I could note that this is what true Epicureans have always been about. Epicurus did not teach that we should simply fill our lives with excesses of food and drink, but that we should educate ourselves in the very best of life, seeking the most pleasurable moments possible by careful study of ourselves. I believe that Epicurus was right in this regard, though I think he missed the mark when he missed the fact that knowing God himself (and being known by him) is the highest and best pleasure possible. In fact, I think we ought to find that it changes all our other experiences of pleasures, invigorating them with new life.

Worshiping God

The goal of worshiping God should be a part of everything we do. If God is our highest joy and worshiping him is our aim, shouldn't we just listen to worship music and watch sermons? How can we waste our time on secular media?
The answer is that media are not grouped by God into secular and spiritual boxes. These categories are artificial and usually arbitrary. The Christian ought to worship God in everything he does. When he sees a great singer or chef on tv, it should be clear in his mind that all her cleverness is but a reflection of God's creativity on display. If we are reading a Marxist interpret history, we can praise God for his creative use of language and ingenious working of the data, even if we disagree with his conclusions. In fact, the reading of history is a particularly instructive way to partake of media, since we can glorify God in the workings of his providence, we can praise him for the gifts of the historian, and we can even see God's Law working on the conscience of many unsaved historians, as they drive to discover truth and to make moral judgments on the decisions which men of the past have made. In all these things we can worship God while we educate and entertain ourselves. If this is true for history books, I believe we can apply a similar grid to watching sports or listening to music.

Living Blamelessly

This should always be a Christian's goal. We were made (in part) “for good works,” according to Ephesians 2:10. God's grace teaches us to live “soberly, righteously, and godly in this present age,” says Paul in Titus 2:11-12. Peter exhorts the saints to be holy, since God who called us is holy (1 Peter 1:15). A Christian's life is not a life of unrepentant profligacy, but one of growth in holiness. Therefore, a Christian's interactions with media need to be guided by this line (this guideline, if you will) of holy, blameless living. If we enjoy Foxnews, we should critically engage our brains as we watch a little O'Reilly Factor, but if it makes us frustrated with the world so that we kick the dog, we should not watch it.
This obviously applies to the areas of violence and sexual sin in tv, movies, fictional books, and increasingly in newscasts and histories. I would caution strongly against setting rules for other believers to follow in their entertainment choices, but I try to keep a few for my own benefit. When it comes to Harriet Alice Rodgers, I will be trying to shield her from a lot of this garbage until she is ready to set some boundaries on her own (with guidance from her folks, I hope). When our minds are actively involved in media interactions, we will be better equipped to deal with the sinful behavior displayed on the screen or in print. However, it is wise to avoid a steady diet of coarse and careless language (not only cussing, but loud and disrespectful arguing like on all the cable news channels), of violence (even historically-accurate violence can be gratuitous), of sexual temptation (which commercials have to an art, and sitcoms are probably the worst offenders of all, imo), and of blasphemy (an easy one to forget in a pluralistic society, but we need to remember that God takes blasphemy seriously).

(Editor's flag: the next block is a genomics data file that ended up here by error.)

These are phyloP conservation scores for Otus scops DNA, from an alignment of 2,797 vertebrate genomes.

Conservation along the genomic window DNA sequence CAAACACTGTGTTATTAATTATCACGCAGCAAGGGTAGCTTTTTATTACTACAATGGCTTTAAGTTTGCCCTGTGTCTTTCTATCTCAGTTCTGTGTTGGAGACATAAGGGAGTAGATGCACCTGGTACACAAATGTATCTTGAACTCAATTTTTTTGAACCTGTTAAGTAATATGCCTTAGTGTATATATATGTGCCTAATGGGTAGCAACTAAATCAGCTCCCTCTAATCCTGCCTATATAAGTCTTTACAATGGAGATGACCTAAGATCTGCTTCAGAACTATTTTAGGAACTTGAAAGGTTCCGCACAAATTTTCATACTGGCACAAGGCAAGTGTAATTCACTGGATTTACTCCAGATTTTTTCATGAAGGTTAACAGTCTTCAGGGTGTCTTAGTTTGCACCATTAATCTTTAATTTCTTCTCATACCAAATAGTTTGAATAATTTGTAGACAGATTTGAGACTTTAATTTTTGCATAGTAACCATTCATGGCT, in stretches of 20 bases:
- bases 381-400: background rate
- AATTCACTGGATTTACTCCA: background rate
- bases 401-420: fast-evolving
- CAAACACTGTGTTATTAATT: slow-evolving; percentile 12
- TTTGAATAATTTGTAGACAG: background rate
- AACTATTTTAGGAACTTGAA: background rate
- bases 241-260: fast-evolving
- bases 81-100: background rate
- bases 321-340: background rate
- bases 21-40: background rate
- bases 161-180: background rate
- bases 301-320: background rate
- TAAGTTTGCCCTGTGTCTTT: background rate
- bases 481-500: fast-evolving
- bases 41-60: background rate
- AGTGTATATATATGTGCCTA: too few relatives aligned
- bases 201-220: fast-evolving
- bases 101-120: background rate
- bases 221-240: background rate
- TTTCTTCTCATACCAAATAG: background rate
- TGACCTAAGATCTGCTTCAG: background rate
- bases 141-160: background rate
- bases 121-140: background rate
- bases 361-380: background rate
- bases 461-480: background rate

We ought to be careful to avoid sin, and we need to know that such attempts are far from the legalism the Bible condemns. As long as we humbly remember that these guidelines do not make us more spiritual than our brother, we will be in good shape to set up rules to help us stay blameless in our interactions with media.

Learning About God and His World

The final goal I lay out for interactions with media is a greater knowledge of God and his world. Every Christian desires to know God better. We can see him most clearly in his Scriptures, which we see as speaking primarily about his Son. However, there is a great deal we can learn about him from the world around us. We can learn about who is (and especially who is not) by learning about other religions and philosophies, and comparing them with Scripture. We learn about what he has done in observing the beauty, grandeur, and intricacy of creation and its history. We can learn a great about the places where the Bible took place by visiting Israel, but we can also learn by watching some of the excellent Christian- and non-Christian-produced programs in that land. Our study of God's care over his church is greatly enhanced as we partake of media surveying church history and its interplay with the rest of world history. We can compare scientific grasping after the great questions of “why?” to the Scriptures' clear statements of God's purpose in his design. And we also see a lot of God's hand in seeing how he has guided mankind's course on the earth. All these things should be seen within the framework of the Bible's teaching about Jesus Christ, and in that framework we can learn even more about God and his World.
So, with these goals in mind, I will attempt to lay out a set of guidelines of interactions with media. I will try to find questions we can ask as we interact, and hopefully this will help Harriet and Amelia and me (and maybe other people too) to critically engage the world around us.